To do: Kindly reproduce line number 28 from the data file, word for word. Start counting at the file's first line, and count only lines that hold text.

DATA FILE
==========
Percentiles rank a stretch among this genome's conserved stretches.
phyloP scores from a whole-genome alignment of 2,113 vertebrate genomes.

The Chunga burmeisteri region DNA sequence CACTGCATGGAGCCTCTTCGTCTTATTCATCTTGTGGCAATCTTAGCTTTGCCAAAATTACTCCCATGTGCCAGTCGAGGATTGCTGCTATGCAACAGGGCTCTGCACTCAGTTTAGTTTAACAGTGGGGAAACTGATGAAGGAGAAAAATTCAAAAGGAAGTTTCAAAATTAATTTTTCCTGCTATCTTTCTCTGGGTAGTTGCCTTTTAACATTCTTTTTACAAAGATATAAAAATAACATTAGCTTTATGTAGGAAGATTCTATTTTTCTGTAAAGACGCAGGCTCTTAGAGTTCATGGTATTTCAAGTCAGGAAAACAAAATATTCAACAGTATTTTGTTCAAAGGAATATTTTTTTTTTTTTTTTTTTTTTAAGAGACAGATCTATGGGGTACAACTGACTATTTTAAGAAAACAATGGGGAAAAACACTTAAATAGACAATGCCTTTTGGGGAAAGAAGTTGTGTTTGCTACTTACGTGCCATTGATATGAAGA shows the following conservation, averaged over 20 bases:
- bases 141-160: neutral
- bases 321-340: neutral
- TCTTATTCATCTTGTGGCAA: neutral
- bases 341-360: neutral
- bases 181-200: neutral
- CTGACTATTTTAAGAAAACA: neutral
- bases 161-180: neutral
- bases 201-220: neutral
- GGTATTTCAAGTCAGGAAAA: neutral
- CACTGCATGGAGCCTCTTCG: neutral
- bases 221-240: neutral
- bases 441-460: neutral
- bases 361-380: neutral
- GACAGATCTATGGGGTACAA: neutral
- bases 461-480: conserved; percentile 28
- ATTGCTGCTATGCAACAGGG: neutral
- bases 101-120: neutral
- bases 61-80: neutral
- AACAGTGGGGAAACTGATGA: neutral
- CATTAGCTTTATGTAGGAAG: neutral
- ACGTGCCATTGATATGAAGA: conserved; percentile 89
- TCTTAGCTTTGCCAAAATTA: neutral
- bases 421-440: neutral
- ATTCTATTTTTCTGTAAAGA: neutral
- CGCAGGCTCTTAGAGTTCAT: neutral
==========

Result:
- CGCAGGCTCTTAGAGTTCAT: neutral